Top design honour for stud building

A NEW headquarters complex at a horseracing stud near Newmarket has been named “Building of the Year” in the 2010 RIBA East Spirit of Ingenuity Awards.

The Dalham Hall Stud headquarters, designed by RH Partnership Architects of Cambridge, shared top honours in the Workspace category of the awards, sponsored by Cyril Sweett, together with the Creative Exchange building in St Neot’s, designed by 5th Studio of Cambridge for Huntingdonshire District Council.

But it was the spectacular stud building which impressed the judges of the overall Building of the Year title, chosen from among the winners of the seven award categories.

Peter Goodwin, chairman of the jury, said: “Of all the wide variety of buildings in the Spirit of Ingenuity Awards, this stud farm headquarters represented the most consistent marriage of architectural concept, site execution and very high quality maintenance by the client’s estate management team.

“It is an exemplary demonstration of architectural skill in resolving a unique brief with flair.”

Also among the winning projects was the newly-completed tower ceiling at St Edmundsbury Cathedral, designed by Freeland Rees Roberts Architects of Cambridge and Gothic Design Practice of Saffron Walden, which was joint winner of the Heritage award, supported by English Heritage.

The result was a double success for Bury, with the other joint winner being Queen Anne’s Summerhouse at Old Warden Park, Biggleswade, in Bedfordshire, for design work by the Bury-based Whitworth Co-Partnership for the Landmark Trust.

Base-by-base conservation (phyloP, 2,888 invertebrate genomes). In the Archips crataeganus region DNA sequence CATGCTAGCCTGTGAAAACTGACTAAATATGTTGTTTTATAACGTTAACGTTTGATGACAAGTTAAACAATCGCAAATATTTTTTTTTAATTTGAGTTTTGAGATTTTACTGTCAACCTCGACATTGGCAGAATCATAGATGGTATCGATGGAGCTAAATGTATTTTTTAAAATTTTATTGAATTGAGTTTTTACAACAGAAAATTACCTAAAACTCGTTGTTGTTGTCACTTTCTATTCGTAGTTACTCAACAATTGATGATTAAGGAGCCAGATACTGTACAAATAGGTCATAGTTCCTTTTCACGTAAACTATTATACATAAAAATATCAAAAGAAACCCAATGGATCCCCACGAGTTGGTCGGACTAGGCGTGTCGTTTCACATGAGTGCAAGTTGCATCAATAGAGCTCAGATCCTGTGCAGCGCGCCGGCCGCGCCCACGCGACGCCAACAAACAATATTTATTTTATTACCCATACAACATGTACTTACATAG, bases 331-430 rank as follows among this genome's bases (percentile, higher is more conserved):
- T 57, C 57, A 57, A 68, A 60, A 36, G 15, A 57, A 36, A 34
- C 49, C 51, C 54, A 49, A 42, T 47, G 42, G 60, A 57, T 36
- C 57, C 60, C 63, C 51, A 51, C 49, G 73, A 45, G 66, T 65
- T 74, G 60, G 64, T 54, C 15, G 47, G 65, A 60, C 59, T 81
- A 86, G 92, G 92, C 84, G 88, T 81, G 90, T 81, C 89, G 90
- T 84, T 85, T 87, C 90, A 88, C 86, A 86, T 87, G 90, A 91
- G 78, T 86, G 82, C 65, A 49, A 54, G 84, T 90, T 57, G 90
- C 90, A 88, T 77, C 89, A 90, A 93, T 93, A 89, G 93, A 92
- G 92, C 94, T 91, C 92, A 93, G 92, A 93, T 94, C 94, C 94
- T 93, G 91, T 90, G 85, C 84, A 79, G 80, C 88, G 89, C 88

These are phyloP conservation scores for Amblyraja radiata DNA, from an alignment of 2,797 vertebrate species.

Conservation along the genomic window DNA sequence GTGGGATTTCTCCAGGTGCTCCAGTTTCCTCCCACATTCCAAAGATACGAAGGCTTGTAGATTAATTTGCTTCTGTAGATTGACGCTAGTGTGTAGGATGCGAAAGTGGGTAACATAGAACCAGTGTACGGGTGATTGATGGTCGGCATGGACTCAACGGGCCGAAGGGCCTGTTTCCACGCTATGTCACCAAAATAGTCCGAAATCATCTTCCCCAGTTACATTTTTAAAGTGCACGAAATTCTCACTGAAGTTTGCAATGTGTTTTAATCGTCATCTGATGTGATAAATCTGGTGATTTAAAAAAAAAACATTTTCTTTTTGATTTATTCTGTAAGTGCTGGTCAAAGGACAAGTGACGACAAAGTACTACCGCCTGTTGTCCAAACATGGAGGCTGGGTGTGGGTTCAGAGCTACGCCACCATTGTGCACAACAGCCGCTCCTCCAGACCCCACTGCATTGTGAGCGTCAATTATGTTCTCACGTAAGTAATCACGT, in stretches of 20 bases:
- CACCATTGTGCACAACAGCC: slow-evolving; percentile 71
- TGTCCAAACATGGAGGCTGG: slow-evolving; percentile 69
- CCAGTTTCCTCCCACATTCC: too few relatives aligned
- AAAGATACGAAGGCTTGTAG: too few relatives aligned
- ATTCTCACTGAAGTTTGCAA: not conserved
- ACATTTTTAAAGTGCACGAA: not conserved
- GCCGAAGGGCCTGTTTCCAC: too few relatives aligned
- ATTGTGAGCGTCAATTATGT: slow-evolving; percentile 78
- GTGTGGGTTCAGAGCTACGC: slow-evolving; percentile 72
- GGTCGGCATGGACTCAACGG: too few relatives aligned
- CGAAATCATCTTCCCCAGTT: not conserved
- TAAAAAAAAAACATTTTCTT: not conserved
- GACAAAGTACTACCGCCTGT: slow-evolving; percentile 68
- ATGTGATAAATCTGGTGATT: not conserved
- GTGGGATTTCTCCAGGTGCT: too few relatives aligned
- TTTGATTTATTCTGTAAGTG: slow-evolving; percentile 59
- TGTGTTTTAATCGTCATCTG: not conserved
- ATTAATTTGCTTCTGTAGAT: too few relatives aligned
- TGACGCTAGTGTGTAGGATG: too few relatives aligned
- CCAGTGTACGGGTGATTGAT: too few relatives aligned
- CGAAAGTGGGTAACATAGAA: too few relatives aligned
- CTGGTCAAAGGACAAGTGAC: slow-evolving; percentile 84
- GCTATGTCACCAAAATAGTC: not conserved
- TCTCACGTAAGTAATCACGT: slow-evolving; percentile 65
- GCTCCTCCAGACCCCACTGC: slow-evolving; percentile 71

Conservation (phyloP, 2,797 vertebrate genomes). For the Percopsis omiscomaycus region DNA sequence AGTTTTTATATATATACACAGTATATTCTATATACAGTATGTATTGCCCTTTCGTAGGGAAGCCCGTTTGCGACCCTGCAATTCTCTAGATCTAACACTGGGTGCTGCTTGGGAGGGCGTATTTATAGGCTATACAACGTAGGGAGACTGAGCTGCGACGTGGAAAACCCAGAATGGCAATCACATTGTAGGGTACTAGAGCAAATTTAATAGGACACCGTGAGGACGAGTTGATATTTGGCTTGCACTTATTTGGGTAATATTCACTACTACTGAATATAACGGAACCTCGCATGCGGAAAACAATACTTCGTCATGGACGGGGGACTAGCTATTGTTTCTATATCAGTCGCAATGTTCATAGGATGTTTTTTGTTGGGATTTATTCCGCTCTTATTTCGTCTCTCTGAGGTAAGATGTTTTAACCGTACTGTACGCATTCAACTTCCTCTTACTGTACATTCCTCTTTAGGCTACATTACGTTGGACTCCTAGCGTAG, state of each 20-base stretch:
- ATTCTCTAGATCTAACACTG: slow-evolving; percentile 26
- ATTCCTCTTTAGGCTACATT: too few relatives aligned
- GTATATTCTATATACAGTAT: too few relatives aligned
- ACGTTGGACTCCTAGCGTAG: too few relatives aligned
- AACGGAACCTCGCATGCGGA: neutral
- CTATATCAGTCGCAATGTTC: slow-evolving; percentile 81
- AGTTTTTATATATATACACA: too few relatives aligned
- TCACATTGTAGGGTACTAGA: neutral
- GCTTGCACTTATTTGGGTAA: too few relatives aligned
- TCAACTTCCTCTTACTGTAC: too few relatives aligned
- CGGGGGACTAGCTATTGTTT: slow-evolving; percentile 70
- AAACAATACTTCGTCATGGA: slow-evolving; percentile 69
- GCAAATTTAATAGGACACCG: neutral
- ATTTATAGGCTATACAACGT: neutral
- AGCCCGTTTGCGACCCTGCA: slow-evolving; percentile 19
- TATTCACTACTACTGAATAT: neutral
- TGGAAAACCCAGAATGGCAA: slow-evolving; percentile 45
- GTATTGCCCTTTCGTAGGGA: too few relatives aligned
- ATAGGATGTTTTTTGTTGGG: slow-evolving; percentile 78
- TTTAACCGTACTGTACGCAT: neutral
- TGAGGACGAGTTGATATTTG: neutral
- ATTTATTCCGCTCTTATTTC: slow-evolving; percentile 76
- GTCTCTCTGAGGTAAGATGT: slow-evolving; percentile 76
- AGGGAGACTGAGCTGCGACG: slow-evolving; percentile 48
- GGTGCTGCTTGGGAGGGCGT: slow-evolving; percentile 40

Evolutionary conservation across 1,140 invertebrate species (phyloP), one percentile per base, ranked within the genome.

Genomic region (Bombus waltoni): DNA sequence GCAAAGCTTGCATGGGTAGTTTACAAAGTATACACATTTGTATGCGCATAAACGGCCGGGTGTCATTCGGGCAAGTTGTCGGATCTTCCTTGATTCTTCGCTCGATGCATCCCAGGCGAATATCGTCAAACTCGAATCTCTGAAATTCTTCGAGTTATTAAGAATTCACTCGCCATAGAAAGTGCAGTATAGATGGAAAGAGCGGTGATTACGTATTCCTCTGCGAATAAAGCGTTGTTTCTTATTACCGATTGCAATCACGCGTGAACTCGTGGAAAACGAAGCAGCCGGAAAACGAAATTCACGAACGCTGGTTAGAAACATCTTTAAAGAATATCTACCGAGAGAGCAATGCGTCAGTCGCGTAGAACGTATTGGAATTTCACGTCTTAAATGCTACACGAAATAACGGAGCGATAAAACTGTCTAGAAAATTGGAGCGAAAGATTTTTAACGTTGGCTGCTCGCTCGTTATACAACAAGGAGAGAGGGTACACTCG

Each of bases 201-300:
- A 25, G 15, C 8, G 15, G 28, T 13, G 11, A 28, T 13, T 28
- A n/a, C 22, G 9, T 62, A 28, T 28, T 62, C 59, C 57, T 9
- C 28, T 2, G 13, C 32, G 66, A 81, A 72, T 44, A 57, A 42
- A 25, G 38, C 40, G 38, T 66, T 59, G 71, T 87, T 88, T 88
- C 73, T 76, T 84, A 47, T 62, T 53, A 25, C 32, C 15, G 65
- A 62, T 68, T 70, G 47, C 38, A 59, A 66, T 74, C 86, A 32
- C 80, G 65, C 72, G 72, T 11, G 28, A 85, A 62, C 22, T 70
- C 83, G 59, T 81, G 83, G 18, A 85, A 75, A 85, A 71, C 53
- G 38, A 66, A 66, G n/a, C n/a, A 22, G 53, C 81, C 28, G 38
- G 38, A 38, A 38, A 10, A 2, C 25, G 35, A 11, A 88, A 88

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In the Community category, there were commendations for the Gainsborough Community Library in Ipswich, designed by Pick Everard of Bury St Edmunds for Suffolk County Council, and the Arrival building at the Hyde Hall gardens, near Chelmsford, designed by Laurie Wood Architects from Peldon, near Colchester, for the Royal Horticultural Society.

The category was won by the OPEN building in Norwich, designed by Hudson Architects of Norwich for the OPEN Youth Trust.

Other winning projects included the Queen Katharine Building at Kimbolton School in Cambridgeshire, designed by Hufton & Crow, (in the Education and Healthcare category, supported by Forticrete Ltd); the Garden House at King’s Lynn, designed by Emma Adams of Cambridge for client Bettina von Stamm (in the Home category, for residential extensions, conversions and remodelling); Garden Court, St Catharine’s College, Cambridge, desinged by 5th Studio of Cambridge (in the Residential Design category); and Cavendish House, Cambridge, designed by Mole Architects for clients Hugo Macey and Hajni Elias (Sustainability, supported by Solar Cube Ltd).

The judging panel included two RIBA chartered architects, Peter Goodwin of Chambers Goodwin & Partners and Richard Tavener, RIBA East chairman and director of RDT Design, together with two lay assessors, Clifford Vincent of Solar Cube and Greg Luton, regional director of English Heritage.